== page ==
Monday, October 1, 2012


By far the most exotic food and drink experience I had in London (and this will hardly surprise you) was organized by Bompas and Parr, formerly jellymongers, now something a good deal grander.  The majority of the images here are courtesy of Bompas and Parr.

The event was titled The Mercedes Drive Thru, and it was in the old Selfridges Hotel, a place I’d always wanted to visit but never had till now.  It was part of Fashion Week and, in Bompas and Parr’s own words, they “pushed cup holders to the limit … As part of the Avant/Garde Diaries curatorial programme we worked with light artists Jason Bruges Studio to create a vast pulsating light installation which illuminated as diners drove through it, picking up emotionally compelling food. The Drive Thru featured a revolving restaurant, troupe of roller girls (The Doughnuteers), uniforms by Tour de Force, triptych The Four Horsemen of the Oesophagus, specially choreographed soundscape and the only cheese-trolley in the world capable of sprinting from 0-62 mph in around 6.6 seconds. The design of the installation and menu itself (including the Big Merc) was developed following meta-research into the gustatory implications of in-car dining by Dr Rachel Edwards-Stuart … Bompas & Parr further collaborated with renown nose Dawn Goldworm of 12.29 to create salami-based artisanal air fresheners, designed to dangle from visitors’ rear view mirrors.”

I was aware of at least some of these things, and certainly picked up on the general idea that this was all about eating in cars.  Actually the best part was just getting inside.  Entrance was via a kind of air lock with flashing lights and dry ice, and on the other side you were in a packed bar with roller skaters, a really good off-the-wall band - Dom James and His Masticators, and waitresses who came around bearing canapĂ©s featuring tongue, and jellied or fried quail eggs.     

There was also a fondue counter, though I’d have thought fondue is not quite the food you want in a car.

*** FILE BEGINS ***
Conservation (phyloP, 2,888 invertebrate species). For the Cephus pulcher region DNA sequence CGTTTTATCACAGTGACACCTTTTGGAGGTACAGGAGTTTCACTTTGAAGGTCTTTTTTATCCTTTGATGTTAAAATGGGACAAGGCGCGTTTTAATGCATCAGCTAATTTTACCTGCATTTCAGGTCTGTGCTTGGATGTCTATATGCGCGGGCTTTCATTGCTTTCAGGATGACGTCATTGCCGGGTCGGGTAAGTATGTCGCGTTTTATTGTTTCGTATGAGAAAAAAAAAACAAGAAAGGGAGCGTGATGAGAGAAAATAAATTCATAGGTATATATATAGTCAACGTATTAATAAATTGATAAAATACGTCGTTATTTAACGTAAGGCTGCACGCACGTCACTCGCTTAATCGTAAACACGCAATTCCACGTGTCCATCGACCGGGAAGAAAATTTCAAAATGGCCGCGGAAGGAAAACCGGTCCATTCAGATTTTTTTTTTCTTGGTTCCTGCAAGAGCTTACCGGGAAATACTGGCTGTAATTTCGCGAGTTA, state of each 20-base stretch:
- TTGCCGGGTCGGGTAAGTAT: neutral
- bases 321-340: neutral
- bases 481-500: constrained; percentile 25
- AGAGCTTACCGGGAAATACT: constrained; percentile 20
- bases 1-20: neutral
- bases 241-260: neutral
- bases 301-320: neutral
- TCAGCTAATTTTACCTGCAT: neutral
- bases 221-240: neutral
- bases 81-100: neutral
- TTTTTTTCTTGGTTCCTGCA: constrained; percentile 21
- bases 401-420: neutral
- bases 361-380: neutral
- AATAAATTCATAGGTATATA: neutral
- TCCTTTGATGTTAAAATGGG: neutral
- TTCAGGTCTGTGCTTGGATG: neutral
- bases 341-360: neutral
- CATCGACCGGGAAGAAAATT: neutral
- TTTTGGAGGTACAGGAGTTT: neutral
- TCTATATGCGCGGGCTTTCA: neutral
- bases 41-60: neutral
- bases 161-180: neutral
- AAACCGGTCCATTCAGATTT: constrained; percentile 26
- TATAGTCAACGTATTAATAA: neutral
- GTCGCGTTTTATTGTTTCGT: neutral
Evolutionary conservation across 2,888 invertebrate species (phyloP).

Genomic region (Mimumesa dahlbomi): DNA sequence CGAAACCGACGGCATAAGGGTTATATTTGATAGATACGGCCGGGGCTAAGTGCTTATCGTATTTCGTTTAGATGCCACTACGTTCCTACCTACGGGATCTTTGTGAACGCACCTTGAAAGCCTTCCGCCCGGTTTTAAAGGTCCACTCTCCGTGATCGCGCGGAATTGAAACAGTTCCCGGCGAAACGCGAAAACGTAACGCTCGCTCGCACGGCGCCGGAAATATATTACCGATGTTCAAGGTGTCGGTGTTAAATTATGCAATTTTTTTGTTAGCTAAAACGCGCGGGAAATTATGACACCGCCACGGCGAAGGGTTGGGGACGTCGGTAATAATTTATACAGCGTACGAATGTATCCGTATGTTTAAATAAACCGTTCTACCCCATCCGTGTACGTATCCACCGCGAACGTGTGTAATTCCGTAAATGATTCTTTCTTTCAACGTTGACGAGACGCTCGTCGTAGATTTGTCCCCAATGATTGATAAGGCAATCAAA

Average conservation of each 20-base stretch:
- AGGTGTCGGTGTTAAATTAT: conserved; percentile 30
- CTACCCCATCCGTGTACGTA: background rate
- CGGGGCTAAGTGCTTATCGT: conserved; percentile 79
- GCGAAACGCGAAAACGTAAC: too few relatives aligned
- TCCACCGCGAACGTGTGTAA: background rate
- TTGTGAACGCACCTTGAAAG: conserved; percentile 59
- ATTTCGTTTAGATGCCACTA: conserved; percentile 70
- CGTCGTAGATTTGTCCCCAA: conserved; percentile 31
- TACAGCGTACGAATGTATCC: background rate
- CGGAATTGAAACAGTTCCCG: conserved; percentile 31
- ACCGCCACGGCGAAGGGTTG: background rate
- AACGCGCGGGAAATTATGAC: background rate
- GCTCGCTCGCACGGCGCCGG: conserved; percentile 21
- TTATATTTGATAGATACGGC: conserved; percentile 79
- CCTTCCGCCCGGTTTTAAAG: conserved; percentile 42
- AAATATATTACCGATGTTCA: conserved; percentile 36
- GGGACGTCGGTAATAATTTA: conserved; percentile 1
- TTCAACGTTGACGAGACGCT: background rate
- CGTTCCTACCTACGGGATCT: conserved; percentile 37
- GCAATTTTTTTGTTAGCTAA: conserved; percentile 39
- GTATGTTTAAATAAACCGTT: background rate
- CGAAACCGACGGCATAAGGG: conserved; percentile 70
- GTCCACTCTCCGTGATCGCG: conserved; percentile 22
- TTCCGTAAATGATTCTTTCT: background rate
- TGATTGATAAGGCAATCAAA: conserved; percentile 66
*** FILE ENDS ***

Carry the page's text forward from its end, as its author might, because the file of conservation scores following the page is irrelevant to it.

Anyway, it was all good stuff, and the cocktails were suitably recherchĂ©: martinis with sausage or octopus Garnish; VS Shake - ice cream, milk, cognac; Alchemical Mountain Brew – Tanqueray, green Chartreuse, green tea, pineapple syrup, Yellow 7, and best of all, The Eagle Tail After Aleister Crowley – consisting of Ron Anejo Pampero Aniversario, Old Kirsch, absinthe and syrup of ether.  You don’t get to drink that every day.  they looked like this:

Spirit of ether, I discover, is two parts alcohol, one part ether, and seems to tie in with Crowley’s Tarot in ways I don’t begin to understand, but I’m sure Bompas and Parr, and indeed Mercedes, would never be involved in anything satanic, although a girl did stagger up to me as I was sipping my Eagle Tail and said, “I feel so drunk, and I don’t know why, cos I’ve only had five of those.”  Love is the law, indeed.

I’ve always thought Crowley was a fairly ludicrous character.  I mean if the News of the World calls you the “wickedest man in the world” you know you’re not really all that wicked.  True, he was involved with dubious sex, and some unpleasantness involving cat killing and blood drinking, but by the standards of higher wickedness this is surely pretty tame.

Still, for my money, the most convincing account of Crowley comes in Anthony Powell’s volume of memoirs Messengers of Day.  That's him above, and I'll bet he's not drinking spirit of ether.  The two met for a business lunch at Simpson’s in the Strand: Powell was working for the publisher Duckworth’s at the time.  Powell writes, “There was much that was absurd about him; at the same time it seems false to assert – as some did – that his absurdity transcended all sense of being sinister.  If the word has any meaning, Crowley was sinister, intensely sinister, both in exterior and manner.”

Powell also records that they both had saddle of mutton for lunch.  Powell drank a pint of beer with his.  Crowley drank a glass of milk.  Crowley’s father, incidentally or not, had once been a successful brewer.

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